Civil Service: Hire More Arabs

Israel must ensure that 10% of public workers are Arab, the new head of the Civil Service said Tuesday.

David Lev , | updated: 5:13 AM

Jews, Arabs in Jerusalem (file)
Jews, Arabs in Jerusalem (file)
Israel news photo: Flash 90

Israel is behind on its “affirmative action” goals, the new head of the Civil Service said Tuesday. And if those goals are not met by next year – there will be “consequences,” attorney Moshe Dayan told a Knesset committee investigating why Arabs were still underrepresented in government jobs.

In 2007, the government decided that by 2012, at least 10% of government workers should be from the Arab sector. With less than a year to go, the percentage of Arab workers in government jobs stands at 7.52%, for a total of 4,717 workers. Most of them – 58%, or 2,729 – work in the health system, while the rest are spread throughout the other offices.

A report on the matter, presented to a Knesset committee investigating ways to increase the numbers of Arabs working in state service, showed that the main reason for the relatively larger numbers of Arabs in the medical system is because there are many more job opportunities there than in other spheres. However, of the senior positions in health care, only 1.5% are occupied by Arabs. Out of the other government offices, fewer than 5% are Arab, even in offices with large numbers of workers, including the Welfare and Housing Ministries, and the Tax Authority.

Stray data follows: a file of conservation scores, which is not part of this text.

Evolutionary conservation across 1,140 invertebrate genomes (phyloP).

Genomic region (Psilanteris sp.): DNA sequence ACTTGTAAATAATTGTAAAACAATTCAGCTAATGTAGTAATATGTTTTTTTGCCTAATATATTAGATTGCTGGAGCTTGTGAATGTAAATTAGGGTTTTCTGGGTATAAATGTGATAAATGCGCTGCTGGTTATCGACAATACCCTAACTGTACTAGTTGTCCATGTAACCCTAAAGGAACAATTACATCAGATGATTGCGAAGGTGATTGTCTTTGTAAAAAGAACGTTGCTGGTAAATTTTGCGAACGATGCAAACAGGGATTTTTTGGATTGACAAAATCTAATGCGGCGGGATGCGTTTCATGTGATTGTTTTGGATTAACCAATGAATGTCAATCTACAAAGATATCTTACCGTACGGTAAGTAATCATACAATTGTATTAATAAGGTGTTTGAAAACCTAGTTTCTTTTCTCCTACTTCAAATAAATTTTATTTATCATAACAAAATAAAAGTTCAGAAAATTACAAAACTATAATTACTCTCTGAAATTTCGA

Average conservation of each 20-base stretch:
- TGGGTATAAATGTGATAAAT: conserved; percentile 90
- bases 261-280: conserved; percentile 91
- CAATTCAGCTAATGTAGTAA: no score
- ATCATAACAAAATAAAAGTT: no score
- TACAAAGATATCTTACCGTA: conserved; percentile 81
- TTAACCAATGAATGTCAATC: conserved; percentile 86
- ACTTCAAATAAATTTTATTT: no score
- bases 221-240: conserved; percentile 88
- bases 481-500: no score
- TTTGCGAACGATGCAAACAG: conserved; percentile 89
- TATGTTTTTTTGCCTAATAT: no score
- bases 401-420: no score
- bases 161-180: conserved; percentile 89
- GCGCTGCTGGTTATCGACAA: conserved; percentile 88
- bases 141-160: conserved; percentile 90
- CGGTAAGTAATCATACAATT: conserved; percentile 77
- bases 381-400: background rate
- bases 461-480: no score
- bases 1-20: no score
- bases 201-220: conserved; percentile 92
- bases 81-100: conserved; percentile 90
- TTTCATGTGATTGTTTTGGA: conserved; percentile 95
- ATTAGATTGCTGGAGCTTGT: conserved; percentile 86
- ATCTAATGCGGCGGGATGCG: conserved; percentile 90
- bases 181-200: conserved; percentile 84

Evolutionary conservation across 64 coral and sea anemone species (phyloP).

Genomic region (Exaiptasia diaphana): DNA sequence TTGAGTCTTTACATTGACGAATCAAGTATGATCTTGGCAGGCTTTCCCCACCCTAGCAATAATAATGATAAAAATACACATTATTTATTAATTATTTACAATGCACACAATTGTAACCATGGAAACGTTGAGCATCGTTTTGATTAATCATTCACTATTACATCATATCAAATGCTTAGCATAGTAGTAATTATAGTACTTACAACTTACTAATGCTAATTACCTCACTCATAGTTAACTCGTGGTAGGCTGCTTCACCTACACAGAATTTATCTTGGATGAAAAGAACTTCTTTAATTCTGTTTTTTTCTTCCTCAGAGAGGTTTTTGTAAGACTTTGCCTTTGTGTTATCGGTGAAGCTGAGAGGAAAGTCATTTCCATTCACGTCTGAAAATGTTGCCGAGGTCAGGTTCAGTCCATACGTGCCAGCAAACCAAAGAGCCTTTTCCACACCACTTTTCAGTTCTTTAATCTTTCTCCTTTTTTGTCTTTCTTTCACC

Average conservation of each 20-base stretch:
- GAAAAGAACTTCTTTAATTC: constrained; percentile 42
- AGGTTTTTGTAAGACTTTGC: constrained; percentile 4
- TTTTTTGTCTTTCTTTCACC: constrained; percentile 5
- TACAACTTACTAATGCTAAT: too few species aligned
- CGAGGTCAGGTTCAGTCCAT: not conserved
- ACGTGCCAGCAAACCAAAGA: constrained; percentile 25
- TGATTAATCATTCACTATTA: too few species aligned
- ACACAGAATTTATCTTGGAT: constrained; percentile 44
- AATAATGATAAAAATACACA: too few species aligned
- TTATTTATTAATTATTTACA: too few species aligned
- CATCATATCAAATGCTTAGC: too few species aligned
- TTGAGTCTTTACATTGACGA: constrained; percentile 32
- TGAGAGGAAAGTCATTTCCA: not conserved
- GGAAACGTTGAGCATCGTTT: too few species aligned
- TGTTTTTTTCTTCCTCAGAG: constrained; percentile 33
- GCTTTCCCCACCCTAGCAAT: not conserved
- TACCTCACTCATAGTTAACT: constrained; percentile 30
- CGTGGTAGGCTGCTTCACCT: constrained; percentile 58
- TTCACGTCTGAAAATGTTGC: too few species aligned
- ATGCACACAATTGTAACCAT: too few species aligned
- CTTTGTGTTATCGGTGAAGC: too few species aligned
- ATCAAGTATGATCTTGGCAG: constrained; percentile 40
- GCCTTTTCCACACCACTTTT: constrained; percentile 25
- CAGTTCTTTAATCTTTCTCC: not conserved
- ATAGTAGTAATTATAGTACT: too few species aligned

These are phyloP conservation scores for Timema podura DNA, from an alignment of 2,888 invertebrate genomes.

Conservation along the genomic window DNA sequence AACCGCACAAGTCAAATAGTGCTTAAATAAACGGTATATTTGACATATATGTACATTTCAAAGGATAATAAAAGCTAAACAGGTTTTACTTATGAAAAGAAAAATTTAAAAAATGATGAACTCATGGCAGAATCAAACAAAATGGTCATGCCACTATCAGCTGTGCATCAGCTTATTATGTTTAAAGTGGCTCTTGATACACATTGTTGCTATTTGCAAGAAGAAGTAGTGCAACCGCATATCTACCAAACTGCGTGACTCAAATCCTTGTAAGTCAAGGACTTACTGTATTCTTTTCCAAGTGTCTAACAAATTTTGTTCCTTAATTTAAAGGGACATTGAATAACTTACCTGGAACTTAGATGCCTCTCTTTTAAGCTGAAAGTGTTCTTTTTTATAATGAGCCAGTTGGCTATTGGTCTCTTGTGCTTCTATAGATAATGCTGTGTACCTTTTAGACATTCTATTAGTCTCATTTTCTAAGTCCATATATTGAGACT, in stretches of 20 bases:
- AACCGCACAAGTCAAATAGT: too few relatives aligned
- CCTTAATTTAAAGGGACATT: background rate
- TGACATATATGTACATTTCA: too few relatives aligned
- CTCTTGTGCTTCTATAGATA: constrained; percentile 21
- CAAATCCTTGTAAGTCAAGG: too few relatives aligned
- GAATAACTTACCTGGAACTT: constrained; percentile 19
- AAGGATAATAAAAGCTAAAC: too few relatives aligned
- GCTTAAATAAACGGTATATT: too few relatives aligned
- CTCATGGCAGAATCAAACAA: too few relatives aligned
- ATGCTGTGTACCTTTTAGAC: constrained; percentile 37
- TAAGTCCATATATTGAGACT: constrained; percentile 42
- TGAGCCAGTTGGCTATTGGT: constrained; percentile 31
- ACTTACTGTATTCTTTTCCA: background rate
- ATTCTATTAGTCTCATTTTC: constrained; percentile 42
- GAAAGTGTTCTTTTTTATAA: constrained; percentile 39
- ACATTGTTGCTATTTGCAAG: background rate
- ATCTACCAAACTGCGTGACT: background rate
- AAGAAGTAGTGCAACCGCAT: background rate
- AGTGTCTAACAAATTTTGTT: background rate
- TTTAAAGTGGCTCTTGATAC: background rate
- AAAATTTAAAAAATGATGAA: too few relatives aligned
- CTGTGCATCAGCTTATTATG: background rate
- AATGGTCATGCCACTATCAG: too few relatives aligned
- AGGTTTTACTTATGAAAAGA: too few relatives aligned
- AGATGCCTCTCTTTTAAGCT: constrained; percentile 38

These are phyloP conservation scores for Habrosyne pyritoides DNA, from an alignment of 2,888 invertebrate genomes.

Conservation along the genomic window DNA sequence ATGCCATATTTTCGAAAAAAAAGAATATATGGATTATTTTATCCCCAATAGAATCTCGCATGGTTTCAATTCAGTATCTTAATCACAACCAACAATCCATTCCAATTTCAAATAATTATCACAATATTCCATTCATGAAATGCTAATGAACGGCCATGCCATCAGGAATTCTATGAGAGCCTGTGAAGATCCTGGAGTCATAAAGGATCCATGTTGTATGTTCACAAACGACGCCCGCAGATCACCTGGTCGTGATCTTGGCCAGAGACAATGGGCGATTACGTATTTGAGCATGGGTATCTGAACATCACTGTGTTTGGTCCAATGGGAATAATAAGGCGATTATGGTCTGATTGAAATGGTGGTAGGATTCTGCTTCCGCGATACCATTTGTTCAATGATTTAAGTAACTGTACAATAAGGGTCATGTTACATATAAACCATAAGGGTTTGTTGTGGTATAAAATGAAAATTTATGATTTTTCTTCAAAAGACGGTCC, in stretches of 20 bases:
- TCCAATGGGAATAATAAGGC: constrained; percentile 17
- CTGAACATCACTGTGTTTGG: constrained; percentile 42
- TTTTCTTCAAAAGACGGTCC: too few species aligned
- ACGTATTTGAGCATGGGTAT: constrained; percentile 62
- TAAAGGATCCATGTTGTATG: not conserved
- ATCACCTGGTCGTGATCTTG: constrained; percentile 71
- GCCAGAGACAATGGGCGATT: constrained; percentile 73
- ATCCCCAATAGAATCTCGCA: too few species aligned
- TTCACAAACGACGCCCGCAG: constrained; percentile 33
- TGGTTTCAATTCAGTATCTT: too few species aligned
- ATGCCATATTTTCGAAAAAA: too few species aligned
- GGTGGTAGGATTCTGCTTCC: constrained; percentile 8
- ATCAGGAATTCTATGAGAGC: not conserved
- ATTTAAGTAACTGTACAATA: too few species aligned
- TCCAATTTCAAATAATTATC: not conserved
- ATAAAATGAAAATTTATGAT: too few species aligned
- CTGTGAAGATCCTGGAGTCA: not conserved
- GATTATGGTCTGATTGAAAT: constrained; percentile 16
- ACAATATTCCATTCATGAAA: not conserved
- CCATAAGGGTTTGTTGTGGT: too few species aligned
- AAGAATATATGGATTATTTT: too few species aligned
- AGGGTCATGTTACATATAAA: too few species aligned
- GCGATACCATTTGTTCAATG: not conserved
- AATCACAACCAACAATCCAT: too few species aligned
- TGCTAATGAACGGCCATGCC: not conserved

Speaking before the committee, Dayan said that “the situation is not good. I have no explanation for the success in this effort in the health system, but I intend to put the general directors of ministries and government corporations on notice that they need to do more. Any ministry or company that fails, will be dealt with. As far as the Civil Service Authority is concerned, we shall move forward and hire as many Arabs as possible.”

Dayan did not specify how offices that fail to follow the directive will be “dealt with.” Civil Service officials said that if the 10% criteria is to be met by next year, at least 1,800 Arabs would need to be recruited in the coming months. A poll presented to the Committee showed that 60% of Jewish Israelis saw the inclusion of more Arabs in the civil service as positive, while 86% of Arabs polled said they would be interested in opportunities in government service.